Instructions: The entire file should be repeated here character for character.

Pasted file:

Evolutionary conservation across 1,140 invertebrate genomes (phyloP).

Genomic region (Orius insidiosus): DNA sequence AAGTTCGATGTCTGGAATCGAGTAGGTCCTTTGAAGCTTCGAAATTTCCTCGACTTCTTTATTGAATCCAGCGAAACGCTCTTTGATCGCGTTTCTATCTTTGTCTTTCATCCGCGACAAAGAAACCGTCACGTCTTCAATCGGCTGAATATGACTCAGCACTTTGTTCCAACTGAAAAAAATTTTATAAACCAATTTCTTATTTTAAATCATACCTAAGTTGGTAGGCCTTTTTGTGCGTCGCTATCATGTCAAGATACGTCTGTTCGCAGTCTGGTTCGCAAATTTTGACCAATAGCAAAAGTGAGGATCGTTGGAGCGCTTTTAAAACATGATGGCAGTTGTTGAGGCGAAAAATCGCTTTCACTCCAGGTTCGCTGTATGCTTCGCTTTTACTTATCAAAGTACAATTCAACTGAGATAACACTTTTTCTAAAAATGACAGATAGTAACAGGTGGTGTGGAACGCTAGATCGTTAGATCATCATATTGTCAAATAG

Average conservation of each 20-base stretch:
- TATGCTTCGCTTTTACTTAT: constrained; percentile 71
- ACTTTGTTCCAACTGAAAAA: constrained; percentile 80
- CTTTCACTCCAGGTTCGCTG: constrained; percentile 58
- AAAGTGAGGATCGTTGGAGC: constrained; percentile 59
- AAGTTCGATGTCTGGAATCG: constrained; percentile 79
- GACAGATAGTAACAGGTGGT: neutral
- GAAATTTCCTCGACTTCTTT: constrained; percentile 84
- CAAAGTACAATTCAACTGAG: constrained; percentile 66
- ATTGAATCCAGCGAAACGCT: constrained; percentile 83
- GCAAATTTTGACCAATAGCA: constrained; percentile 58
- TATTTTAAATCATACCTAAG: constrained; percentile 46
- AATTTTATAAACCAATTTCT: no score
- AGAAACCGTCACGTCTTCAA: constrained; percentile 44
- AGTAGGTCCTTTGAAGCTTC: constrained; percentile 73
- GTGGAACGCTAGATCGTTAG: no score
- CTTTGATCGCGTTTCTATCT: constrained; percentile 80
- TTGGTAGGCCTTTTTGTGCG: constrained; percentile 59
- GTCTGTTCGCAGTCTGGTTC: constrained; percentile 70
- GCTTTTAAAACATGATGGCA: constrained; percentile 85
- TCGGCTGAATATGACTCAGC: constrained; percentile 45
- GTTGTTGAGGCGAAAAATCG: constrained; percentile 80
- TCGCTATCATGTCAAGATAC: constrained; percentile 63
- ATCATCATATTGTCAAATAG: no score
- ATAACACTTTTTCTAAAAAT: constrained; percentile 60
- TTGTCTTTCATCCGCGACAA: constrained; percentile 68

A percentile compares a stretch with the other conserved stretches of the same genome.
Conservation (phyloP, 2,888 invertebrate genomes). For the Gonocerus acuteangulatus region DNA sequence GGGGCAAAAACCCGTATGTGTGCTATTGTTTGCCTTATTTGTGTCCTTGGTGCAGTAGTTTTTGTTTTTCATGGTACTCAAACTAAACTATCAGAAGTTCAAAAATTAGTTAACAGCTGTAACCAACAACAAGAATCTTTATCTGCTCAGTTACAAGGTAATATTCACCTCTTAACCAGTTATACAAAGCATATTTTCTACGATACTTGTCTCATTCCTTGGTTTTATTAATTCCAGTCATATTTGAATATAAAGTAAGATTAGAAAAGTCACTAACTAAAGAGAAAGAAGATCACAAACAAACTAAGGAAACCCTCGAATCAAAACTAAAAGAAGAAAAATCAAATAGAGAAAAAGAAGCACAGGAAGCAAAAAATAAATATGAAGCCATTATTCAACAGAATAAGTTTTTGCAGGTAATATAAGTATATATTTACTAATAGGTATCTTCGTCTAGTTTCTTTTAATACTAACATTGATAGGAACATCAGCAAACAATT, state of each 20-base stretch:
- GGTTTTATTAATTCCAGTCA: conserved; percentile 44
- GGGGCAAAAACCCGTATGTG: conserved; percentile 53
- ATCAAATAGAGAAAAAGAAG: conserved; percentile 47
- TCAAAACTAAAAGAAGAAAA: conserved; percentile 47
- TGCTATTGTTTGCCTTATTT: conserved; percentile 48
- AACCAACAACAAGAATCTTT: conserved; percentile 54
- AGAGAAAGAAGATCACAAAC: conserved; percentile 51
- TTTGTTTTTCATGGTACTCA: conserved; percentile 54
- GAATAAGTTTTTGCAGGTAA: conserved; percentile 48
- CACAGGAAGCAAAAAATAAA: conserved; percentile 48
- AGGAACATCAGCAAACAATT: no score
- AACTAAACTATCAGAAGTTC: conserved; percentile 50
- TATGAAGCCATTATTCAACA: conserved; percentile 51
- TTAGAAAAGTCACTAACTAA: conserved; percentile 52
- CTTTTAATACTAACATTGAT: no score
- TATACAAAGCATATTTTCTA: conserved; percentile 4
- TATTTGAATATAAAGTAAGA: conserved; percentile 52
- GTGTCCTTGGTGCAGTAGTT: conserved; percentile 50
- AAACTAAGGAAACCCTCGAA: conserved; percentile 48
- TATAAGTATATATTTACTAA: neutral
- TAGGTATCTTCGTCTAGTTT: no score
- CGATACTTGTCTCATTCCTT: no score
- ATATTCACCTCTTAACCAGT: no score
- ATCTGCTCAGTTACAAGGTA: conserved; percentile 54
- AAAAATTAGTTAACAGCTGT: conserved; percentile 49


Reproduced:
Evolutionary conservation across 1,140 invertebrate genomes (phyloP).

Genomic region (Orius insidiosus): DNA sequence AAGTTCGATGTCTGGAATCGAGTAGGTCCTTTGAAGCTTCGAAATTTCCTCGACTTCTTTATTGAATCCAGCGAAACGCTCTTTGATCGCGTTTCTATCTTTGTCTTTCATCCGCGACAAAGAAACCGTCACGTCTTCAATCGGCTGAATATGACTCAGCACTTTGTTCCAACTGAAAAAAATTTTATAAACCAATTTCTTATTTTAAATCATACCTAAGTTGGTAGGCCTTTTTGTGCGTCGCTATCATGTCAAGATACGTCTGTTCGCAGTCTGGTTCGCAAATTTTGACCAATAGCAAAAGTGAGGATCGTTGGAGCGCTTTTAAAACATGATGGCAGTTGTTGAGGCGAAAAATCGCTTTCACTCCAGGTTCGCTGTATGCTTCGCTTTTACTTATCAAAGTACAATTCAACTGAGATAACACTTTTTCTAAAAATGACAGATAGTAACAGGTGGTGTGGAACGCTAGATCGTTAGATCATCATATTGTCAAATAG

Average conservation of each 20-base stretch:
- TATGCTTCGCTTTTACTTAT: constrained; percentile 71
- ACTTTGTTCCAACTGAAAAA: constrained; percentile 80
- CTTTCACTCCAGGTTCGCTG: constrained; percentile 58
- AAAGTGAGGATCGTTGGAGC: constrained; percentile 59
- AAGTTCGATGTCTGGAATCG: constrained; percentile 79
- GACAGATAGTAACAGGTGGT: neutral
- GAAATTTCCTCGACTTCTTT: constrained; percentile 84
- CAAAGTACAATTCAACTGAG: constrained; percentile 66
- ATTGAATCCAGCGAAACGCT: constrained; percentile 83
- GCAAATTTTGACCAATAGCA: constrained; percentile 58
- TATTTTAAATCATACCTAAG: constrained; percentile 46
- AATTTTATAAACCAATTTCT: no score
- AGAAACCGTCACGTCTTCAA: constrained; percentile 44
- AGTAGGTCCTTTGAAGCTTC: constrained; percentile 73
- GTGGAACGCTAGATCGTTAG: no score
- CTTTGATCGCGTTTCTATCT: constrained; percentile 80
- TTGGTAGGCCTTTTTGTGCG: constrained; percentile 59
- GTCTGTTCGCAGTCTGGTTC: constrained; percentile 70
- GCTTTTAAAACATGATGGCA: constrained; percentile 85
- TCGGCTGAATATGACTCAGC: constrained; percentile 45
- GTTGTTGAGGCGAAAAATCG: constrained; percentile 80
- TCGCTATCATGTCAAGATAC: constrained; percentile 63
- ATCATCATATTGTCAAATAG: no score
- ATAACACTTTTTCTAAAAAT: constrained; percentile 60
- TTGTCTTTCATCCGCGACAA: constrained; percentile 68

A percentile compares a stretch with the other conserved stretches of the same genome.
Conservation (phyloP, 2,888 invertebrate genomes). For the Gonocerus acuteangulatus region DNA sequence GGGGCAAAAACCCGTATGTGTGCTATTGTTTGCCTTATTTGTGTCCTTGGTGCAGTAGTTTTTGTTTTTCATGGTACTCAAACTAAACTATCAGAAGTTCAAAAATTAGTTAACAGCTGTAACCAACAACAAGAATCTTTATCTGCTCAGTTACAAGGTAATATTCACCTCTTAACCAGTTATACAAAGCATATTTTCTACGATACTTGTCTCATTCCTTGGTTTTATTAATTCCAGTCATATTTGAATATAAAGTAAGATTAGAAAAGTCACTAACTAAAGAGAAAGAAGATCACAAACAAACTAAGGAAACCCTCGAATCAAAACTAAAAGAAGAAAAATCAAATAGAGAAAAAGAAGCACAGGAAGCAAAAAATAAATATGAAGCCATTATTCAACAGAATAAGTTTTTGCAGGTAATATAAGTATATATTTACTAATAGGTATCTTCGTCTAGTTTCTTTTAATACTAACATTGATAGGAACATCAGCAAACAATT, state of each 20-base stretch:
- GGTTTTATTAATTCCAGTCA: conserved; percentile 44
- GGGGCAAAAACCCGTATGTG: conserved; percentile 53
- ATCAAATAGAGAAAAAGAAG: conserved; percentile 47
- TCAAAACTAAAAGAAGAAAA: conserved; percentile 47
- TGCTATTGTTTGCCTTATTT: conserved; percentile 48
- AACCAACAACAAGAATCTTT: conserved; percentile 54
- AGAGAAAGAAGATCACAAAC: conserved; percentile 51
- TTTGTTTTTCATGGTACTCA: conserved; percentile 54
- GAATAAGTTTTTGCAGGTAA: conserved; percentile 48
- CACAGGAAGCAAAAAATAAA: conserved; percentile 48
- AGGAACATCAGCAAACAATT: no score
- AACTAAACTATCAGAAGTTC: conserved; percentile 50
- TATGAAGCCATTATTCAACA: conserved; percentile 51
- TTAGAAAAGTCACTAACTAA: conserved; percentile 52
- CTTTTAATACTAACATTGAT: no score
- TATACAAAGCATATTTTCTA: conserved; percentile 4
- TATTTGAATATAAAGTAAGA: conserved; percentile 52
- GTGTCCTTGGTGCAGTAGTT: conserved; percentile 50
- AAACTAAGGAAACCCTCGAA: conserved; percentile 48
- TATAAGTATATATTTACTAA: neutral
- TAGGTATCTTCGTCTAGTTT: no score
- CGATACTTGTCTCATTCCTT: no score
- ATATTCACCTCTTAACCAGT: no score
- ATCTGCTCAGTTACAAGGTA: conserved; percentile 54
- AAAAATTAGTTAACAGCTGT: conserved; percentile 49